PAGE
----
In some ways, Second Edition makes Never Mind The Bollocks sound pretty traditional but I still think they’re both thrilling rock and roll albums. Second Edition seemed to suggest that rock and roll could be wide open, could be open to new ways.  So that the ways that guitar, bass and drums – and singing - work together could be elastic and could be pushed forward in innumerable directions.  I think this lesson has been incalculably important to the ways I’ve hoped to approach rock music since then.

Notes On The Artist:

Chris Brokaw

Chris Brokaw’s curriculum vitae is so densely packed and dripping with quality that it must regularly embarrass those with lesser musical work ethics within his peer group.  Since the early-‘90s he has (deep breath) served time in Codeine, Come, Pullman, Consonant, The New Year, Empty House Cooperative and Dirtmusic, as well as guesting on records by Evan Dando, Steve Wynn, Evan Dando, Thalia Zedek and innumerable others.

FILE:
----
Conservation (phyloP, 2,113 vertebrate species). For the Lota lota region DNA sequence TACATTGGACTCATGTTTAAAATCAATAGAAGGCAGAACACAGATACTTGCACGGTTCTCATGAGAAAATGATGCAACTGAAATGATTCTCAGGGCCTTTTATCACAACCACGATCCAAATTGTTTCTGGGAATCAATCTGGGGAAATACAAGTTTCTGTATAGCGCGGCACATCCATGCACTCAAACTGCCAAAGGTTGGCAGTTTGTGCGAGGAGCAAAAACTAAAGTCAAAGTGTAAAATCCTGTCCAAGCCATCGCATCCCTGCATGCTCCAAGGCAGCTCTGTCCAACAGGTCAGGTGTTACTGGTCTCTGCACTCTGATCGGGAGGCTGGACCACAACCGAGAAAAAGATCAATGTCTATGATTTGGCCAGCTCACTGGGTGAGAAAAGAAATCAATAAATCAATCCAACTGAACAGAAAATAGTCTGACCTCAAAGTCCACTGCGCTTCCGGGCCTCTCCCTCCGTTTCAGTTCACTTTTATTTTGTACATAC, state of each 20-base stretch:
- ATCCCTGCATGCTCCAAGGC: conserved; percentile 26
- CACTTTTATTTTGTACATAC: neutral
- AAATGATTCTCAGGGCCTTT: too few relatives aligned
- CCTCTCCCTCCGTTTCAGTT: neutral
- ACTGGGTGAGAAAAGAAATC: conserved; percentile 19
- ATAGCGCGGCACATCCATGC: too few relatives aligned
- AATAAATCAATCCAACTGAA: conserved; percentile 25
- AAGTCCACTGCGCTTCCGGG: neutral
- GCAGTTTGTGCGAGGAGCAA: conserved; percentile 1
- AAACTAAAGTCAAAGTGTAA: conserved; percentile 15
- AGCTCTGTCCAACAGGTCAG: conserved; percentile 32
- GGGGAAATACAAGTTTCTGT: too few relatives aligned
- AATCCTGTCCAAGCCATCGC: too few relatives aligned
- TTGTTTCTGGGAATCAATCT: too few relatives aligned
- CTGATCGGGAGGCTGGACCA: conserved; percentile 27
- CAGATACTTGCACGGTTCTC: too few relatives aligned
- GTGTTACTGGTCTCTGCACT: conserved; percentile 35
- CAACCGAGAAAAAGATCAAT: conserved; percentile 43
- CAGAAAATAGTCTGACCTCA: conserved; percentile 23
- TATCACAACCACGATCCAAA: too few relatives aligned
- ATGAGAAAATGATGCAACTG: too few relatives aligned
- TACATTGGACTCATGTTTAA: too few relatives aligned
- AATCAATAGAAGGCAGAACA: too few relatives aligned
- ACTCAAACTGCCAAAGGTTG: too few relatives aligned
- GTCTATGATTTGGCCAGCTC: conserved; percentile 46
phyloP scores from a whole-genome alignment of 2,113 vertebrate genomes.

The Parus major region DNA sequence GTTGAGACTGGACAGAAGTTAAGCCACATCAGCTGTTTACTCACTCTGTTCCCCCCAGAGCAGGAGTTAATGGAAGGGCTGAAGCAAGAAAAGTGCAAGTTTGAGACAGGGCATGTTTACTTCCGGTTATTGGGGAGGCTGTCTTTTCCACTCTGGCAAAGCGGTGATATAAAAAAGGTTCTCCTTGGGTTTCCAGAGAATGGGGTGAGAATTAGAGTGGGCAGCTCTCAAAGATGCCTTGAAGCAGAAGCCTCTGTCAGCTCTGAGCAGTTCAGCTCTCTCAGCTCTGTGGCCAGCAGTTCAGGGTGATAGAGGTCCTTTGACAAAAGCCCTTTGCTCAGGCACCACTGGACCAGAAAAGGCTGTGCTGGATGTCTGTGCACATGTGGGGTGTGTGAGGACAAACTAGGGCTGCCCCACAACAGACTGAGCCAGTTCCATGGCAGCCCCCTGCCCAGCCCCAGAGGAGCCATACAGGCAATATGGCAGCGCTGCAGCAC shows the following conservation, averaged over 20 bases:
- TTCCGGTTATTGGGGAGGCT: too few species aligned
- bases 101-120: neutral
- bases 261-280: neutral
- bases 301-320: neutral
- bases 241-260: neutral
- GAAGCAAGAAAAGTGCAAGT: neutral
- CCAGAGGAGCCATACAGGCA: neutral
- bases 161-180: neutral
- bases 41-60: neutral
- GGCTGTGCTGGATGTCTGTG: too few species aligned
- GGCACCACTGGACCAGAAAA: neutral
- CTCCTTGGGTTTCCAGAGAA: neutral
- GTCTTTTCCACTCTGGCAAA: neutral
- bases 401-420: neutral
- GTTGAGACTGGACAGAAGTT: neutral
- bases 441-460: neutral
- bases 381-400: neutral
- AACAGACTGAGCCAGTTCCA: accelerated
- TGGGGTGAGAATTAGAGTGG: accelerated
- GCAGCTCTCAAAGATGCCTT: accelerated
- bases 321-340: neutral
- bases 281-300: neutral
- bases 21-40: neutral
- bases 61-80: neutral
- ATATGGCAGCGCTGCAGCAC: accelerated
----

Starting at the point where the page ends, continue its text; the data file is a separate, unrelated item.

Besides all that, since the early-noughties, Chris has also found time to work on several film scores, to collaborate with theatre/dance companies and to release seven diverse solo albums across various labels.  His most recent long-player is the inspiring instrumental vinyl/download-only VDSQ – Solo Acoustic Volume Three available on Vin Du Select Qualitite Records

Chris has most recently been working a new vocal/song-based solo album in Texas, due for release later this year all being well.  In the interim, he will be touring the UK in March with ex-Karate man Geoff Farina, in support of their largely-acoustic collection of pre-WWII covers/standards/traditionals, entitled The Angel’s Message To Me, due on Chris’s own Capitan label in the US – and licensed to Damnably for the UK - in the same month.

www.chrisbrokaw.com